The traditional manner for employers to get unsavoury or hazardous work tasks done is to offer more money. This is referred to as Danger Money in some countries and Hazard Pay in others. There has been a resurgence in Danger Money during the COVID-19 pandemic, offered by some employers and requested by some workers and unions. This negotiation is a collaborative avoidance of both groups’ occupational health and safety (OHS) obligations and should be opposed vigorously by OHS associations and advocates.
The prosecution of Pipecon over two of its workers who died in a trench collapse in March 2018 has opened in Ballarat’s County Court this week. Day one of the plea hearing was reported in the local newspapers and provided details of the circumstances of the events leading up to the deaths of Charlie Howkins and Jack Brownlee.
The investigation of Pipecon generated great bitterness in Ballarat and not only for the Howkins and Brownlee families. There were strong rumours that Pipecon would plead not guilty and argue that their workers were responsible for the trench collapse. Understandably people were angry that the responsibility for the worksite would be transferred to the dead workers.
Several weeks ago, the Court heard that Pipecon would plead guilty to breaches of the Occupational Health and Safety (OHS) Act. Those alleged breaches are being presented in the current plea hearing. As the case is being heard in the County Court, in time, additional details of the findings of the Court will be publicly released, as opposed to cases heard in the Magistrates’ Court.
Recently NSCA Foundation conducted an online seminar on mandatory vaccinations. As happens with many online seminars, this one became more of a lecture because there was insufficient time allocated to answer the questions from the audience. The online seminar was in three sections – Occupational Health and Safety (OHS), Industrial Relations (IR) and Privacy. The information from Sparke Helmore lawyers was fine and current, but the questions from the audience provide an interesting insight on some of the main COVID vaccine challenges facing employers.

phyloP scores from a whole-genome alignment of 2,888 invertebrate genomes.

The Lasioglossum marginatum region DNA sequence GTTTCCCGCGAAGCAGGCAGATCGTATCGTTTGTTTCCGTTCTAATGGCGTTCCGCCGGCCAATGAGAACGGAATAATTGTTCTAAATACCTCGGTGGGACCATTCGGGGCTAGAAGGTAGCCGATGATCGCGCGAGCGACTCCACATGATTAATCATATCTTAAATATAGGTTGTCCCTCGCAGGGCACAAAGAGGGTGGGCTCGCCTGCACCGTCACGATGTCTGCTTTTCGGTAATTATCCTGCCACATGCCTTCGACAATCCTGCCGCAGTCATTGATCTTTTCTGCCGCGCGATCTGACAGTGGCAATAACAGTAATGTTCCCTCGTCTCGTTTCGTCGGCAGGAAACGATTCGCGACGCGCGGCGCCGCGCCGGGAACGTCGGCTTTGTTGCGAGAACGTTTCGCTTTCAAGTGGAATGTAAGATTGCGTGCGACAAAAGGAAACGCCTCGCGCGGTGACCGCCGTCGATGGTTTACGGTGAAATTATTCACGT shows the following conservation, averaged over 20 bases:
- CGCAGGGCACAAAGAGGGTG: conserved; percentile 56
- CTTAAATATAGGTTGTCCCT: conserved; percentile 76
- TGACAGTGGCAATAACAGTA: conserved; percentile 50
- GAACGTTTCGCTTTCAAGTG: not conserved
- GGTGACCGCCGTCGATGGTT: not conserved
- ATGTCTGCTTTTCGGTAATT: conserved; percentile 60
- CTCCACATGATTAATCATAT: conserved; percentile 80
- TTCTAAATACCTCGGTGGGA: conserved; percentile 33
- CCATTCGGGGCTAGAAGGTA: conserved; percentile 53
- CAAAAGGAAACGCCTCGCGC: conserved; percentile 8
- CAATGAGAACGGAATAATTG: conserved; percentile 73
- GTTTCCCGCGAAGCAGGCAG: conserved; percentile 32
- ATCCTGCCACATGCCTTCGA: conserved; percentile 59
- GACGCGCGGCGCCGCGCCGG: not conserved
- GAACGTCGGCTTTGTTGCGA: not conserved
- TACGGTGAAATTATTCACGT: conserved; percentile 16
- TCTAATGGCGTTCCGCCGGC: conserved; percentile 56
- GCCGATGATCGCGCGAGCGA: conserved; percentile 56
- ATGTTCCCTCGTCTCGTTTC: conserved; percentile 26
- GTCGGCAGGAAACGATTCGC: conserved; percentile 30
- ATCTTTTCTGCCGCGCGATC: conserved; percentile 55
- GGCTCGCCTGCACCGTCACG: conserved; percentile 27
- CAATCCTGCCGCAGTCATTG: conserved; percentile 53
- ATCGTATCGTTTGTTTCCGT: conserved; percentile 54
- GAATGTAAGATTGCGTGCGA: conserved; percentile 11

The seminar started with a useful poll. Below are the questions and results:
Outside of unionised workplaces, psychological hazards are usually managed as part of the Human Resources (HR) function. HR’s principal reference point is the industrial relations (IR) laws. Occupational health and safety (OHS) overlaps with IR and HR but is usually treated as the annoying little brother following his siblings, who know better because they are older and closer to adulthood.
This situation must change for employers to effectively prevent mental ill-health in their workplaces, but it will require more concessions, or maturity, from Human Resources professionals. Lawyer Alena Titterton hinted at this change in a recent article for the Australian Institute of Health and Safety.
Vaccines are currently the most effective tool available to minimise the spread of COVID-19 to large populations. Fortunately, effective vaccines have been able to be manufactured at such a rapid pace. But previous pandemics have not had vaccines and have had to rely, primarily, on hygiene and isolation. Part of the hygiene practice was to ensure that buildings were well-ventilated. Ventilation actions on COVID-19 were part of Europe’s response to the pandemic in 2020, but Australia has only just started to accept the need for improved ventilation as it was very late to the risks of aerosol transmission.
As vaccinated workers return to workplaces in many of Australia’s urban centres, employers will need to assess their occupational health and safety (OHS) duties in new ways, and ventilation will be a significant challenge.
Industry groups and employers should accept the reality of their occupational health and safety (OHS) duties, especially concerning sexual harassment. Recently the Victorian Legal Services Board (VLSB) launched an online complaints service for lawyers. According to the September 16, 2021, media release, the service:
“…enables both targets and witnesses of sexual harassment to report what happened, where, when and to whom. Reporters can provide as much or as little detail as they feel comfortable”
The attraction of this service is that one would expect such a service from a legal services board to be spot on with its legal and privacy, and human rights obligations. But then, that comes from a non-lawyer.
The Australian government has failed to follow through on its early promises to provide a framework for employers to prevent and reduce sexual harassment in their workplaces. This failure is being interpreted as revealing something about employers’ attitudes to occupational health and safety (OHS) and their own legislative duties.
Employers (and other groups on non-OHS issues) who look to the government for guidance on issues that already have legislative requirements are looking to avoid the social and legal obligations that have usually existed for years. Sexual harassment is an excellent example of a workplace matter getting some serious attention regardless of the government’s inaction. A recent podcast by Maddocks lawyers Catherine Dunlop and Tamsin Webster is part of that attention.